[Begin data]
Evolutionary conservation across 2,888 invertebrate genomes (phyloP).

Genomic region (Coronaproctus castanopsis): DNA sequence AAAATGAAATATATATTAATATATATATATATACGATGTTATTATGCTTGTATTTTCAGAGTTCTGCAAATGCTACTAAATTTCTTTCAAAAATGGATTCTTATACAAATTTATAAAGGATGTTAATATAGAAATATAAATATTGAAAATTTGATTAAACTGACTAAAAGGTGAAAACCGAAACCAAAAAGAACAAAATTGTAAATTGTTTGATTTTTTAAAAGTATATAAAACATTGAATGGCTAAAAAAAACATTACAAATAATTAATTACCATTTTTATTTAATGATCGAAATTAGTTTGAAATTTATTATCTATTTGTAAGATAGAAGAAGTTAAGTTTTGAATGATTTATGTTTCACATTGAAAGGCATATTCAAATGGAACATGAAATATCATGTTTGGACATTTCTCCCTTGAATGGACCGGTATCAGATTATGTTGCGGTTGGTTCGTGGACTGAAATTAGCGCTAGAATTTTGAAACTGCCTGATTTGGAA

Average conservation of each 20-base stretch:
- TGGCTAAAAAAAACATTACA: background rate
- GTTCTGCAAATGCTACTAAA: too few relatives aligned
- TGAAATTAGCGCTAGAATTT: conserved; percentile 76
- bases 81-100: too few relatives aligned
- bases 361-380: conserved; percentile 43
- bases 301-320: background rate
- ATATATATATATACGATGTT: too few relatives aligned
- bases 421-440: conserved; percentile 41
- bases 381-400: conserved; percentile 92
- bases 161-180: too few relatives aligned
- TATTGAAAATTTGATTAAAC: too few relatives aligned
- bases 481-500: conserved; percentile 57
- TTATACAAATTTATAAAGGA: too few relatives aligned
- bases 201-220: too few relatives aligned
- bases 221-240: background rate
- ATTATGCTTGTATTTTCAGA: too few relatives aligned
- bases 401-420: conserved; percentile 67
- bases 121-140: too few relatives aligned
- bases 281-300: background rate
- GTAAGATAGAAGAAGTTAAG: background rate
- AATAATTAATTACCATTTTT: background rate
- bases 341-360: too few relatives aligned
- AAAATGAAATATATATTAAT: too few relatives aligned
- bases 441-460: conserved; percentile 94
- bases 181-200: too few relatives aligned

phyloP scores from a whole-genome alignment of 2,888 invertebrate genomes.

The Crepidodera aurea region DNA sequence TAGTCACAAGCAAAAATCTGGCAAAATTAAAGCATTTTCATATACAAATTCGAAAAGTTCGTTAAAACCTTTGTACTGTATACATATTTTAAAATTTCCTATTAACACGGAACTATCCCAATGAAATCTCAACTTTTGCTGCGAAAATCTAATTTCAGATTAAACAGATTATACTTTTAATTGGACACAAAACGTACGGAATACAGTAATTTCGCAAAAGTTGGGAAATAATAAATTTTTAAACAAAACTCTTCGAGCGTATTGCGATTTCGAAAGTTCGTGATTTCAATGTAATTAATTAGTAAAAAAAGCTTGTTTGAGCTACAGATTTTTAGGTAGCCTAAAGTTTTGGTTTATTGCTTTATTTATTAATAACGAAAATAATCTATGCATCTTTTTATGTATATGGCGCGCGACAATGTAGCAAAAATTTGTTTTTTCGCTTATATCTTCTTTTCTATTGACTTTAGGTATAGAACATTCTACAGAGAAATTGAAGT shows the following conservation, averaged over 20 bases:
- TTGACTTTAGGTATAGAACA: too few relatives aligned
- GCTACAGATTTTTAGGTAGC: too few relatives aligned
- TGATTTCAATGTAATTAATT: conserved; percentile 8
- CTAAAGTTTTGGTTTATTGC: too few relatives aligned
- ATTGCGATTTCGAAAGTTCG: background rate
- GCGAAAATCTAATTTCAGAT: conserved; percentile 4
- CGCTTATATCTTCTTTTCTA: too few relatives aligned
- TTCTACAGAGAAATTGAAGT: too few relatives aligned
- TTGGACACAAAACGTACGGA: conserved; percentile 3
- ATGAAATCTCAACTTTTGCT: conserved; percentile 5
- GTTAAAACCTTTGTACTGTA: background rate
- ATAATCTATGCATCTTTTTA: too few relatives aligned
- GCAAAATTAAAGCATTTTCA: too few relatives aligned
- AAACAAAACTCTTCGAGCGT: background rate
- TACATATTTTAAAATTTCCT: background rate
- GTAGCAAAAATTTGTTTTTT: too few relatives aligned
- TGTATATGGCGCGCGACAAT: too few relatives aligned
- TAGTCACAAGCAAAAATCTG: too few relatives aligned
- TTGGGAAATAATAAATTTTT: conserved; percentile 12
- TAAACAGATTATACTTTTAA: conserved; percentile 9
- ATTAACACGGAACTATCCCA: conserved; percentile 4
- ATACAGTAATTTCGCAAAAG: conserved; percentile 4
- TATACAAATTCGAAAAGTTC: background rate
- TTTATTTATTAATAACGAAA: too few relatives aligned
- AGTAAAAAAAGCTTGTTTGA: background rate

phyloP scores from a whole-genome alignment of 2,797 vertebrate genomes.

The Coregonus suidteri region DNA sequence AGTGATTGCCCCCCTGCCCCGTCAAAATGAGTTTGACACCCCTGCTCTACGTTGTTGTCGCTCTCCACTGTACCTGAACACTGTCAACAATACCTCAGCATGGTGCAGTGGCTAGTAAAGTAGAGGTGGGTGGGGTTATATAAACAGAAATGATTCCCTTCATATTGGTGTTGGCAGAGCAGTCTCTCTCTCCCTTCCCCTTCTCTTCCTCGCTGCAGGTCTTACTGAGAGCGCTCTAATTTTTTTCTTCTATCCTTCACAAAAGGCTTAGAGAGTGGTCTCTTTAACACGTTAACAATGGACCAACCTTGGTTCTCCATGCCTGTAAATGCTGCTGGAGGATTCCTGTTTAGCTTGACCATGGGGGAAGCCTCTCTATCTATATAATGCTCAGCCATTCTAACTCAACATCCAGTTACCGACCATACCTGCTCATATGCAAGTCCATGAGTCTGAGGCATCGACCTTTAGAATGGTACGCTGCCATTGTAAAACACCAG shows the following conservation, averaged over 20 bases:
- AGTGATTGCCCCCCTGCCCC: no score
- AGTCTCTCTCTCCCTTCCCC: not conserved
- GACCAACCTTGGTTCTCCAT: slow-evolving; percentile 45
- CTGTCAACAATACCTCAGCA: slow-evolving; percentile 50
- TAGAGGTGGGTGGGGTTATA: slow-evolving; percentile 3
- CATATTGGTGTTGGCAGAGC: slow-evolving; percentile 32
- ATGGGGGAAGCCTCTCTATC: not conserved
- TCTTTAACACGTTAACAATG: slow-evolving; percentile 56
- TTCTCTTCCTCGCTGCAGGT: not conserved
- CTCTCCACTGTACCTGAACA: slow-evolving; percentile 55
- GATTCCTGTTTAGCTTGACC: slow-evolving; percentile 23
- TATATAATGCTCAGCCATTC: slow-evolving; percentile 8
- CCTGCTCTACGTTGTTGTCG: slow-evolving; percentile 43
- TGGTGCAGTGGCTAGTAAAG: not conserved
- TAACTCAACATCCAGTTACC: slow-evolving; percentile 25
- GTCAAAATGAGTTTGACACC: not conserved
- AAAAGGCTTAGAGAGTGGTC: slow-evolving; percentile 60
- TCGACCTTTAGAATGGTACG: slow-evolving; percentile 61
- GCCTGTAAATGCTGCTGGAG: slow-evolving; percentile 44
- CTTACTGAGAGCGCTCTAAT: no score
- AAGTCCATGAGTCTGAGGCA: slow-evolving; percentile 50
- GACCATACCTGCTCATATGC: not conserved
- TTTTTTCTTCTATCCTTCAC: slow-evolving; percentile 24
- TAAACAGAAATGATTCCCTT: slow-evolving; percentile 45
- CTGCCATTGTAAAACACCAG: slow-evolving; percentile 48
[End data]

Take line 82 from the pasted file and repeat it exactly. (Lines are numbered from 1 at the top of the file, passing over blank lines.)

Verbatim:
- CTGCCATTGTAAAACACCAG: slow-evolving; percentile 48